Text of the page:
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Scranton DWI Defendants and DWI Defenses in Accident Cases

When an accident occurs when an allegedly impaired person is driving, this can result in very serious charges - especially if the accident causes an injury or a death. Typically, in a DWI accident case, a prosecutor shows a defendant was impaired and shows the defendant caused a crash to occur by driving while drunk and striking another car or another motorist. One recent case, however, involved a prosecutor trying to hold a defendant accountable for a collision which occurred even when the allegedly impaired defendant was no longer actively operating his vehicle.

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The defendant ended up being convicted in the case, and Pix 11 indicates he was found guilty of 10 different offenses including manslaughter. The case was the first of its kind in which a DWI defendant was charged with manslaughter for a death he reportedly indirectly caused, even though he wasn't actually driving and didn't actually hit the person who was killed. It raises very important questions for when exactly an impaired driver can be charged with a crash and for how far a motorist's potential risk of liability could extend.  It underscores the importance of having a strong defense, especially as prosecutors try to expand the scope of responsibility of people who allegedly drive while intoxicated.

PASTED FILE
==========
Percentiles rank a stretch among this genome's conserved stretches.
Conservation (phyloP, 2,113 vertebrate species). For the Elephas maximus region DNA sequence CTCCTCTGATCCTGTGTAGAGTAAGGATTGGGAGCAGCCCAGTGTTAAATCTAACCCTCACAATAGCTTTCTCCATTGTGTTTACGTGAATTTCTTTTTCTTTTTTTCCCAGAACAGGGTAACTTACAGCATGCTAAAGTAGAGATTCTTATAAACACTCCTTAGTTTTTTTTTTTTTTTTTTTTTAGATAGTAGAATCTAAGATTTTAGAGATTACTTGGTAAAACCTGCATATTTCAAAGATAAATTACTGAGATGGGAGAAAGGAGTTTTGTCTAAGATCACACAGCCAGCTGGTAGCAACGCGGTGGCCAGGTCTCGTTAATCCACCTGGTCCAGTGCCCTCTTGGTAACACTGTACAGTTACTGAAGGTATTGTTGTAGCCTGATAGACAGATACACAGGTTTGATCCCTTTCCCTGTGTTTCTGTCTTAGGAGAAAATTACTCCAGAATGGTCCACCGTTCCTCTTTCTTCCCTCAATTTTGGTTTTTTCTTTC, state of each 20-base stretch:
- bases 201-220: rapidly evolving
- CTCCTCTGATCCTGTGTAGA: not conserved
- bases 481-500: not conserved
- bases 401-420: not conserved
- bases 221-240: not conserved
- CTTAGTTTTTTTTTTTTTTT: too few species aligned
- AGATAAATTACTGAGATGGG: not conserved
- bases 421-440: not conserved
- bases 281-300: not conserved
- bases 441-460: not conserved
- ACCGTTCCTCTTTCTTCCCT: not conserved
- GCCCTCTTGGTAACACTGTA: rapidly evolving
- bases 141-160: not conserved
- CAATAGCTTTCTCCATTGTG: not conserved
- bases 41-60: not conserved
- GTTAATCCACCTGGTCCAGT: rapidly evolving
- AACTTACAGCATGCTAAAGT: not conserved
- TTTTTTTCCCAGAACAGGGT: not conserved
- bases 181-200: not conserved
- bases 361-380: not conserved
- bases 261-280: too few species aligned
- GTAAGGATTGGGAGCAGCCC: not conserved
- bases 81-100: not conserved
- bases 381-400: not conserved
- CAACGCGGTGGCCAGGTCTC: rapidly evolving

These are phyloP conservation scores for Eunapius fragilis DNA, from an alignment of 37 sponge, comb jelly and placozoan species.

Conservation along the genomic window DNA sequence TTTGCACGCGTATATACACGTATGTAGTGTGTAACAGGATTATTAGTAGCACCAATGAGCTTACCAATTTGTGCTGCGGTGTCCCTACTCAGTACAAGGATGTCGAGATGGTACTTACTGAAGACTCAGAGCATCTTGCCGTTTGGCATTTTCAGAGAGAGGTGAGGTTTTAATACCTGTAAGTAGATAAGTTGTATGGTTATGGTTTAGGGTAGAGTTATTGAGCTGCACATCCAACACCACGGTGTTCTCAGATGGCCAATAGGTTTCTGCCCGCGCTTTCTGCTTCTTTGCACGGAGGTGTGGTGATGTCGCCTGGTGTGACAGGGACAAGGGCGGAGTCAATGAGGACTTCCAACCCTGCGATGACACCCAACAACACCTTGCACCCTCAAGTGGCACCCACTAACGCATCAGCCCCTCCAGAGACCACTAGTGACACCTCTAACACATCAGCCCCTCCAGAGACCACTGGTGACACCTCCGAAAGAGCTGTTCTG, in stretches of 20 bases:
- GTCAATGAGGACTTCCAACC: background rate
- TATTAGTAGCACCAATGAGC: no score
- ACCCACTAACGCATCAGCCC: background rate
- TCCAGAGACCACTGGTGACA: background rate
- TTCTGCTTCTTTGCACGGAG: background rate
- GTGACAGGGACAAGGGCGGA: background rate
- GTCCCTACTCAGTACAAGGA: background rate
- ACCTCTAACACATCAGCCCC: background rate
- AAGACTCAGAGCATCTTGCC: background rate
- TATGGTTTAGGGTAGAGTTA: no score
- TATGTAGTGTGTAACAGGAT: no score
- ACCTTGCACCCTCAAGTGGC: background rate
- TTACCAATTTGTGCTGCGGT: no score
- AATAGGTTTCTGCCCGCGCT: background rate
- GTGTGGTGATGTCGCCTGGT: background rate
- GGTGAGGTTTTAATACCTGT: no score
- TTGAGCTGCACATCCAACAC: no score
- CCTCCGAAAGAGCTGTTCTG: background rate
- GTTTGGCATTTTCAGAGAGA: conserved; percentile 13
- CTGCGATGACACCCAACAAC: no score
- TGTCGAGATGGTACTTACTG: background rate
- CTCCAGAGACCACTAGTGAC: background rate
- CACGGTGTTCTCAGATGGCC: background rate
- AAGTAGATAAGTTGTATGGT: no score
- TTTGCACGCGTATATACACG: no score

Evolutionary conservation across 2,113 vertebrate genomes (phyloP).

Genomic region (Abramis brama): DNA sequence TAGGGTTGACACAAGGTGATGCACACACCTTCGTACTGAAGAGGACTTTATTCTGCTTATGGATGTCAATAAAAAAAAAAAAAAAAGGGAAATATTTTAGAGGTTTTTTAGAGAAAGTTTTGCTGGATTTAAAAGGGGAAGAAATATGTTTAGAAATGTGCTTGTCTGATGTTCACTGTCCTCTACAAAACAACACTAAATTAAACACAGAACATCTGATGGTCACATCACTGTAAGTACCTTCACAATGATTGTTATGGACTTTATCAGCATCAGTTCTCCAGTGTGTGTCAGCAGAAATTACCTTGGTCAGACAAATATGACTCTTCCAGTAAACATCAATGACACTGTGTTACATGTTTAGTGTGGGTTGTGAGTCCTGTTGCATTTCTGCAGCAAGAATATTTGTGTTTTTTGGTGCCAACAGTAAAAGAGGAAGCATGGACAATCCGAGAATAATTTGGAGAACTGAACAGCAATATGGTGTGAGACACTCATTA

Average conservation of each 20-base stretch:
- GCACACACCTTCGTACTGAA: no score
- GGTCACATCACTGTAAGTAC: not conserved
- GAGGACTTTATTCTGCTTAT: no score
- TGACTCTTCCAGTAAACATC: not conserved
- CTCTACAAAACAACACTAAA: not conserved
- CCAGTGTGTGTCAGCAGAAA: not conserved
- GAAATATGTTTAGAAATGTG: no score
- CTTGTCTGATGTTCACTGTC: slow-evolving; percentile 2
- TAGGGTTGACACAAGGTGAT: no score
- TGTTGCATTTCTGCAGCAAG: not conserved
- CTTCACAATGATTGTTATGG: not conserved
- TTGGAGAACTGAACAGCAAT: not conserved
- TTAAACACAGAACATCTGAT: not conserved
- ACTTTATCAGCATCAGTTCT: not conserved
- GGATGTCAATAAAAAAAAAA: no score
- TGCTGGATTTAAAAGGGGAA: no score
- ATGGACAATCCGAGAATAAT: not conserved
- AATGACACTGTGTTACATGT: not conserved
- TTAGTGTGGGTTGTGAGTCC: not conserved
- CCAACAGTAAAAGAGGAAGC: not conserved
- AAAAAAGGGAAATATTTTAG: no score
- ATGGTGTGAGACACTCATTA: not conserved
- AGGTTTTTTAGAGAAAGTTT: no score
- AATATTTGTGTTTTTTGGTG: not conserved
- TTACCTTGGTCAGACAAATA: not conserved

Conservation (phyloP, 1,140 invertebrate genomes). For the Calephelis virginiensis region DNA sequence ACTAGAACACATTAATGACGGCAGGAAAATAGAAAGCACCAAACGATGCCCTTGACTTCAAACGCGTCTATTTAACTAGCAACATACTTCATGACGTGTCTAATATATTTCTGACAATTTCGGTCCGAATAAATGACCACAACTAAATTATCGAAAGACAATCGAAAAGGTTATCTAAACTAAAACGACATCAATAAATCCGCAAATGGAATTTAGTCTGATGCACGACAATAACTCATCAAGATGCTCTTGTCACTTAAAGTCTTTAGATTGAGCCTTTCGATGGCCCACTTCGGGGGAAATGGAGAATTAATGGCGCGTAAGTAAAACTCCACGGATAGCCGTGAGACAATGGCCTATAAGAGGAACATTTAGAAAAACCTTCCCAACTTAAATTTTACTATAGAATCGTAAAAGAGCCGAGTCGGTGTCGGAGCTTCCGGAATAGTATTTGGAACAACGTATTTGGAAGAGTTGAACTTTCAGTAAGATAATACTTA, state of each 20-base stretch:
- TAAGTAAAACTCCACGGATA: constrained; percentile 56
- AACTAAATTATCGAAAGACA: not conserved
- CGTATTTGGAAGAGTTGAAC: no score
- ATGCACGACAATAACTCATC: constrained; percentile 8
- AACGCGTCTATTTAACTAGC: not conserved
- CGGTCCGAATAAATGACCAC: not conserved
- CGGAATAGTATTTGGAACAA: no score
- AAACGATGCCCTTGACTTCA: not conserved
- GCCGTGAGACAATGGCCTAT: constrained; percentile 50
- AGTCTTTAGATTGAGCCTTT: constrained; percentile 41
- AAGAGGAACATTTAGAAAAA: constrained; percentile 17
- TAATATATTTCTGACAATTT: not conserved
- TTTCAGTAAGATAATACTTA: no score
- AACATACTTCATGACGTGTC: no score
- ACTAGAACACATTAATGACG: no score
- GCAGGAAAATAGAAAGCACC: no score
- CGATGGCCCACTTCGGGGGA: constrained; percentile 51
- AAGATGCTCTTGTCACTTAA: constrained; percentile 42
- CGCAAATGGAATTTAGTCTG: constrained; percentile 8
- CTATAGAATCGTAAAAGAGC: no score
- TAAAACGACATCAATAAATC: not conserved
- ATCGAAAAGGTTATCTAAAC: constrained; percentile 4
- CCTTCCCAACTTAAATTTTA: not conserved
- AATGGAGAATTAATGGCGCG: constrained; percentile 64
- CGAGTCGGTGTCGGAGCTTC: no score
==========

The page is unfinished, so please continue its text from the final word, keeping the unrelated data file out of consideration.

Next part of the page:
Holding a Defendant Responsible for a Death When he Wasn't Driving

The case involved a motorist who reportedly had a blood alcohol concentration (BAC) of between .13 and .14. The impaired driver left a night club and was on the expressway. He allegedly hit a BMW, disabling the steering on the BMW, and then left the scene of this incident and continued driving. He subsequently stopped his car short before an exit, prompting an off-duty police officer to hit the back of the car which caused the off duty officer to experience several fractures. The car with the allegedly impaired driver subsequently came to a rest in the HOV lane.

Another police officer responded to the accident and was securing the scene.  The allegedly drunk driver was no longer behind the wheel when an SUV approached the area. The driver of the SUV reportedly slowed down but didn't see the police officer who was on the scene and securing the area. The SUV driver tried to swerve the vehicle but couldn't swerve in time and hit the police officer, killing the officer.

It was the driver of the SUV who hit the officer, not the allegedly impaired driver who was not even behind the wheel at the time of the incident any more. Yet, the driver of the SUV didn't get charged with any crime and was in fact granted immunity because he agreed to testify. The allegedly impaired driver was charged with manslaughter and other crimes and was convicted on 10 counts.  Motorists need to pay attention to the outcome of this case, because prosecutors could bring further similar prosecutions in the future and try to impose criminal responsibility on DWI defendants by claiming their actions were the triggering factor in a chain of events which led to a death even if they weren't the direct cause.

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